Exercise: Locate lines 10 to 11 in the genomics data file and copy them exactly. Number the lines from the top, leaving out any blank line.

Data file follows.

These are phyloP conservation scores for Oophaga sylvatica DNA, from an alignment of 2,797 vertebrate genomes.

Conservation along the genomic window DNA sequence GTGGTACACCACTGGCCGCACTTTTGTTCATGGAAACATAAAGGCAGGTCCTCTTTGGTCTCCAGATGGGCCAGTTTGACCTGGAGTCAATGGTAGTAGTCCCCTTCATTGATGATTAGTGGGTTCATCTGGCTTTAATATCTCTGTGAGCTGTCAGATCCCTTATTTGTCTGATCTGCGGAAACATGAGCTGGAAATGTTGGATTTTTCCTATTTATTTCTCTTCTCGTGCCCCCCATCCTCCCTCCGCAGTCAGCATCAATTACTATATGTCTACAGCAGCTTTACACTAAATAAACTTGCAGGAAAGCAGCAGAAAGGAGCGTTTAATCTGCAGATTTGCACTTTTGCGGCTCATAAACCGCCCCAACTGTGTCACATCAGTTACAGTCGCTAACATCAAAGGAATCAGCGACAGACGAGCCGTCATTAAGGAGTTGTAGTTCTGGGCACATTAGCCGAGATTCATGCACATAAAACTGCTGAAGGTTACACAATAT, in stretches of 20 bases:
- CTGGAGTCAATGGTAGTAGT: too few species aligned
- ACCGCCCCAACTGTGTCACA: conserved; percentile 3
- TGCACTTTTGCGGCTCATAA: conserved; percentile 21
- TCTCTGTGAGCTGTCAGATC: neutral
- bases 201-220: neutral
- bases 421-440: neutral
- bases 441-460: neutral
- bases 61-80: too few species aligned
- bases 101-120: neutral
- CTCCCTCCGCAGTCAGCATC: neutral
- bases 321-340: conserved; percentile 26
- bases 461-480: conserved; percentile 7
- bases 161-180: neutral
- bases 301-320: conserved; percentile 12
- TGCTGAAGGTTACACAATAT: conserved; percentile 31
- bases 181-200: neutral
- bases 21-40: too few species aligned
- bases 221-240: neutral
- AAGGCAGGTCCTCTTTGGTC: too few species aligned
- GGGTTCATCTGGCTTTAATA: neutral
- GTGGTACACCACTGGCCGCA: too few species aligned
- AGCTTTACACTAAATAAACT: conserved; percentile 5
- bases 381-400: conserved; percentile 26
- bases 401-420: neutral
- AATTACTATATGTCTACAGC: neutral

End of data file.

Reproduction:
- bases 61-80: too few species aligned
- bases 101-120: neutral